What’s important then is the way in which Mr »
Every year Amazon puts the extended Blu-ray edition of the Lord of the Rings trilogy on sale during Black Friday Deals Week and this year is no different in that respect, though it is a little different in that they are bundling it with even more J.R.R. Tolkien goodies for fans of Middle Earth. Along with the Lord of the Rings trilogy, which includes the extended Blu-ray editions of The Lord of the Rings: The Fellowship of the Ring, The Lord of the Rings: The Two Towers and The Lord of the Rings: The Return of the King, you can buy bundles that also include all four books, including "The Hobbit" as well as either the PS4 or Xbox One edition of the Shadow of Mordor video game. I've included the links below along with a selection of other deals on more Blu-rays, Blu-ray players, televisions, soundbars and more! The »
- Brad Brevet
We’ve talked previously about movies that are better than their source material on the whole. Now let’s talk about movies that improve upon their source in a very specific way — the ending. A bad ending can ruin a perfectly good film (The Ninth Gate) and a good one can make an otherwise mediocre film shine (The Usual Suspects — Yeah, I said it, come at me). Even if the rest of the film was a complete dog turd, at least the creators got the ending right in movies like… 5. Lord of the Rings: Return of the King Return of the King got a lot of guff for having like five different ending sequences, but it could have been oh-so-much worse. Tolkien was a historian foremost and a writer second. Thus, The Lord of the Rings books have a bit of a pacing problem. Greater thinkers than I have pointed out that “Fellowship of the Ring” is »
- Ashe Cantrell
By Anjelica Oswald
As we head into the final two months of the year, there are still a number of Oscar contenders that won’t be released — or even be seen — until December.
Tim Burton’s Big Eyes, Angelina Jolie’s Unbroken and Rob Marshall’s Into the Woods will premiere on Christmas Day. Clint Eastwood’s American Sniper will have a limited release on Christmas before expanding to more theaters Jan 16.
Exodus: Gods and Kings, which is set for a Dec. 12 release, had a 37-minute press screening in September before the film was completed.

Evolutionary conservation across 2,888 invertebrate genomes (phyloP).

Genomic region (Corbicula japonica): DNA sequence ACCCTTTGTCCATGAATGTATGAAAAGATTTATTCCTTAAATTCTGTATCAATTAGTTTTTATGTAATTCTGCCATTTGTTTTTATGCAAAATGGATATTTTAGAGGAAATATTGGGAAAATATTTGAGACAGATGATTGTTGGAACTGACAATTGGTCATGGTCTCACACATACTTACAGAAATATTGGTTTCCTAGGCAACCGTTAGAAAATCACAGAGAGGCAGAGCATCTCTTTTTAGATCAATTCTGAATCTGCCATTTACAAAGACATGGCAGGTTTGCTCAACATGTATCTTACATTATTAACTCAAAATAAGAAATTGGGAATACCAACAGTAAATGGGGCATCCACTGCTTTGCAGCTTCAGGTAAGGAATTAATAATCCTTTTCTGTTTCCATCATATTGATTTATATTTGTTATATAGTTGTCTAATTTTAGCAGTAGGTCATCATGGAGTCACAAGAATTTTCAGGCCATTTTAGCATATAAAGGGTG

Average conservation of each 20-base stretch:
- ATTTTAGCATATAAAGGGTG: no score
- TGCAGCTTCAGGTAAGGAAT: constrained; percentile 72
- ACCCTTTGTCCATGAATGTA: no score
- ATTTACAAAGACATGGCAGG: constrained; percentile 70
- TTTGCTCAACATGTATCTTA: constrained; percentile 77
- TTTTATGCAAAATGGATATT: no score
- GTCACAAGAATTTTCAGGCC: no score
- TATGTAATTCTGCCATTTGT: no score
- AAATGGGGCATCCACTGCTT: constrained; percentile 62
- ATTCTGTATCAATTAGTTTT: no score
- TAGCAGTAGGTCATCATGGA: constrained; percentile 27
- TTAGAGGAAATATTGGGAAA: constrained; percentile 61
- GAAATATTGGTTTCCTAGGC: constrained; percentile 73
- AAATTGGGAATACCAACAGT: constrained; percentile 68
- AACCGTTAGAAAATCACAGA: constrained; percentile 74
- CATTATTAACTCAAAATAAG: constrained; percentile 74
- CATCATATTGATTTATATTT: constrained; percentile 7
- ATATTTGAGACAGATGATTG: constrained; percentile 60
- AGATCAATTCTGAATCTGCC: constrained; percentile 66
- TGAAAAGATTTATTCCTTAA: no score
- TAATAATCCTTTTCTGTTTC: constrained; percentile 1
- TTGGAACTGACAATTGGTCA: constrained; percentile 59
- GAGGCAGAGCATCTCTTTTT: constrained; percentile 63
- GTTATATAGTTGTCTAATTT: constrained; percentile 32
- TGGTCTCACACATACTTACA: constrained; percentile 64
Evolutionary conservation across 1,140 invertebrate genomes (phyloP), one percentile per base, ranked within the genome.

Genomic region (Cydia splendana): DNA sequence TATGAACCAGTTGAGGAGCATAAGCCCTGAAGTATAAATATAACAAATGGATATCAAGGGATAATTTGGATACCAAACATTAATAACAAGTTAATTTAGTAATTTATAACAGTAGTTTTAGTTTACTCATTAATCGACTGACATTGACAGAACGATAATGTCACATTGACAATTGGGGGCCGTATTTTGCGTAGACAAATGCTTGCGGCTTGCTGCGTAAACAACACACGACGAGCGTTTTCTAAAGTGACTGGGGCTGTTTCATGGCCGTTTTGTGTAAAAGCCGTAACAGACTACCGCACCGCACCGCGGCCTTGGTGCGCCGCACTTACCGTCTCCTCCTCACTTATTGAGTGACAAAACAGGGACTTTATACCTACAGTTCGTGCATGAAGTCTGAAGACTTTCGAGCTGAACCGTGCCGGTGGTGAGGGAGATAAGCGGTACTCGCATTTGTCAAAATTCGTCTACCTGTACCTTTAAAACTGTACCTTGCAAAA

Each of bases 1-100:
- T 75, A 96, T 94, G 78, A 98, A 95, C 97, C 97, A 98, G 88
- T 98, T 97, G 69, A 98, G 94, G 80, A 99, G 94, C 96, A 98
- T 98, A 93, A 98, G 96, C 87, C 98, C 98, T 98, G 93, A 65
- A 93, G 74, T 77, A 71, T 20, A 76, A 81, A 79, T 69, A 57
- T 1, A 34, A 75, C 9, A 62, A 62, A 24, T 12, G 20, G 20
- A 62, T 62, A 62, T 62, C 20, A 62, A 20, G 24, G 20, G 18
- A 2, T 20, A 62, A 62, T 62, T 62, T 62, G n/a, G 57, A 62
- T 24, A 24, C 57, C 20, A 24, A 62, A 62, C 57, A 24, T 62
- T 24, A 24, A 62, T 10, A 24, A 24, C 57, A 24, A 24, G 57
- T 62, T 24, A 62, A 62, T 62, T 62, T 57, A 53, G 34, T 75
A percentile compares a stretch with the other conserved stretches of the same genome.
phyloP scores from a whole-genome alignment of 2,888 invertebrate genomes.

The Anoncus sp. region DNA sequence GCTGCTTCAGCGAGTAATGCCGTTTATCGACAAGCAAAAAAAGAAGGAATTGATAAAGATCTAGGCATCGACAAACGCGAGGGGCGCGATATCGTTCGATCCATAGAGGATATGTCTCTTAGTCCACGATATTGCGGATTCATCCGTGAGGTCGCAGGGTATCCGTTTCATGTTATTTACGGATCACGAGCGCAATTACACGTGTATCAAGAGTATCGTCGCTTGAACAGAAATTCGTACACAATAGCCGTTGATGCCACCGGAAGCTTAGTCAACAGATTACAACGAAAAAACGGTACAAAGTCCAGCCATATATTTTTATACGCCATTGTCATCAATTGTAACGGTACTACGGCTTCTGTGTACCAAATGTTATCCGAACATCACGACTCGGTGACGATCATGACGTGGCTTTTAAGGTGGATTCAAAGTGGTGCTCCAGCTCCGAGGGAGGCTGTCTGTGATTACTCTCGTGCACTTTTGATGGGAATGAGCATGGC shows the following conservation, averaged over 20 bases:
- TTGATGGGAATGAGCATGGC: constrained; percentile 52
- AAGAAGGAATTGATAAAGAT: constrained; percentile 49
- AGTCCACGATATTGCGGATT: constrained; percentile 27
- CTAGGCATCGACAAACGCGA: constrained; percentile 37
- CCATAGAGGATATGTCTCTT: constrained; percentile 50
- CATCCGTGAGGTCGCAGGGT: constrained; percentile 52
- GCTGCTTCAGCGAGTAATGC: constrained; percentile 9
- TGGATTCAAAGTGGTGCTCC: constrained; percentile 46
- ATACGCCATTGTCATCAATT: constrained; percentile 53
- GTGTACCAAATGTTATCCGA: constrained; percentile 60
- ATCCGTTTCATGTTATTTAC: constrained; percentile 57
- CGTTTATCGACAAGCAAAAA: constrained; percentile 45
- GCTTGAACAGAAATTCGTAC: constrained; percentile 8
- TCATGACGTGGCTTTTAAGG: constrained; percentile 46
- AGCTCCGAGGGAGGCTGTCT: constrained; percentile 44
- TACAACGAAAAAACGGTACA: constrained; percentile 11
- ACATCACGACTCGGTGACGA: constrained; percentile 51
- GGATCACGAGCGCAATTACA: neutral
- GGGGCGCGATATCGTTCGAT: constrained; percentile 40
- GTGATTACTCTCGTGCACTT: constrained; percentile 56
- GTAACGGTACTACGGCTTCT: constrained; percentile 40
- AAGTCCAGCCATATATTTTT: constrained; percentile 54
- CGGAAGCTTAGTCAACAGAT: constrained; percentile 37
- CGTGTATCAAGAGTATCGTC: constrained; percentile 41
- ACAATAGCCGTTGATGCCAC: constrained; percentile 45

It was recently announced that a 30-minute first-look screening of Selma, the Martin Luther King Jr. biopic that centers on the Civil Rights marches from Selma to Montgomery, will take place at AFI Fest before its limited release on Dec. 25. But if Selma isn’t yet ready for it’s December release, it »
- Anjelica Oswald
<< Back to Holiday 2014 ForecastThe Hobbit: The Battle of the Five ArmiesRelease Date: December 17th (3D & IMAX)Studio: Warner Bros.Genre: FantasyDirector: Peter JacksonWriters: Fran Walsh & Philippa Boyens & Peter Jackson & Guillermo del ToroCast: Ian McKellen, Martin Freeman, Richard Armitrage, Evangeline Lilly, Luke Evans, Lee Pace, Benedict Cumberbatch, Cate Blanchett, Ian Holm, Christopher Lee, Hugo Weaving, Orlando BloomStudio Description: Bilbo and Company are forced to be embraced in a war against an armed flock of combatants and the terrifying Smaug from acquiring a kingdom of treasure and incinerating all of Middle-Earth. Analysis: Peter Jackson's The Hobbit trilogy concludes this December with The Hobbit: The Battle of the Five Armies. Advertisements promise that this will be "the defining chapter" of the franchise, and fans of the Middle Earth saga are surely excited to see the titular battle portrayed on the big screen. Outside of hardcore fans, though, it doesn't seem like there's much excitement surrounding this finale. »
- Ray Subers <firstname.lastname@example.org>
The mark of a great action director is often best indicated by how viscerally exciting and coherent he or she makes the large action set-pieces. A superb sequence of sound and fury relies on many elements to be exactly right. The editor is supposed to cut the sequence in a way that builds momentum while showing how all the separate parts in the scene fit together without it looking choppy. They must also keep the continuity. In order for this to happen, the cinematographer must get a lot of good angles on the scene, ensuring we come at the excitement from all angles to avoid further confusion. However, the director often has the final say on how these scenes are shot and subsequently put together.